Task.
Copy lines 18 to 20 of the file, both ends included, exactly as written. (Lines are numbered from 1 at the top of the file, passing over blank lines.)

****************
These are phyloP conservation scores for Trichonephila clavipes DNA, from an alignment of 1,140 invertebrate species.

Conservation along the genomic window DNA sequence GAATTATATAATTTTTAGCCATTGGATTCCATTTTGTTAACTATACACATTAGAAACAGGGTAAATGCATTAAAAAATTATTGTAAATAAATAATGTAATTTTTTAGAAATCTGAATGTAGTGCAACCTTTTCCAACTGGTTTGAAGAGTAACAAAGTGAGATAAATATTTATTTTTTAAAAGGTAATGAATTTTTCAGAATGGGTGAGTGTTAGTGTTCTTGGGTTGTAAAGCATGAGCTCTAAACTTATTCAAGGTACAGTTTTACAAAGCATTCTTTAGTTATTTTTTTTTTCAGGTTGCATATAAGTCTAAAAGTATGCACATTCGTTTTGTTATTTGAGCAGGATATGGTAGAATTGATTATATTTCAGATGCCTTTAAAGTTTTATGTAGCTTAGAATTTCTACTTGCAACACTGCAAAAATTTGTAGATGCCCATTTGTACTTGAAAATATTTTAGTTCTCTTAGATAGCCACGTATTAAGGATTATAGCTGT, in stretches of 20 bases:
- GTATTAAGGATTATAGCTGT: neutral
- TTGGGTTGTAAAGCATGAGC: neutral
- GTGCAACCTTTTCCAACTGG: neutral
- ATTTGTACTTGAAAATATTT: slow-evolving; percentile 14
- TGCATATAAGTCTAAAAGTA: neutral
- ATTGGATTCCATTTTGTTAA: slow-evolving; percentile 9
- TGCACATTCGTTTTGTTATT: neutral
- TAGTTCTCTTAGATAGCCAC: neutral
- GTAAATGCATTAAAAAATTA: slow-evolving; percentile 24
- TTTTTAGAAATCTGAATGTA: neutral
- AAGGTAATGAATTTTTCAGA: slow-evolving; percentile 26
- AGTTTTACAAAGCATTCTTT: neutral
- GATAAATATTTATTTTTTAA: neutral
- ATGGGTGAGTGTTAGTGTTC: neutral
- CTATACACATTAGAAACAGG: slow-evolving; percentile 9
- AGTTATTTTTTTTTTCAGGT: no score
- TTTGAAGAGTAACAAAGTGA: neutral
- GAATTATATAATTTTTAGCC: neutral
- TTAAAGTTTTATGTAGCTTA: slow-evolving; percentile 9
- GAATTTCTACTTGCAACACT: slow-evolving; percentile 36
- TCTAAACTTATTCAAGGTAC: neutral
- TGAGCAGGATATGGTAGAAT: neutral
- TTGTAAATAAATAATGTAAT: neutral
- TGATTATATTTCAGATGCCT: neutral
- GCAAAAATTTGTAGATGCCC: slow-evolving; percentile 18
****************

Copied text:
- AGTTATTTTTTTTTTCAGGT: no score
- TTTGAAGAGTAACAAAGTGA: neutral
- GAATTATATAATTTTTAGCC: neutral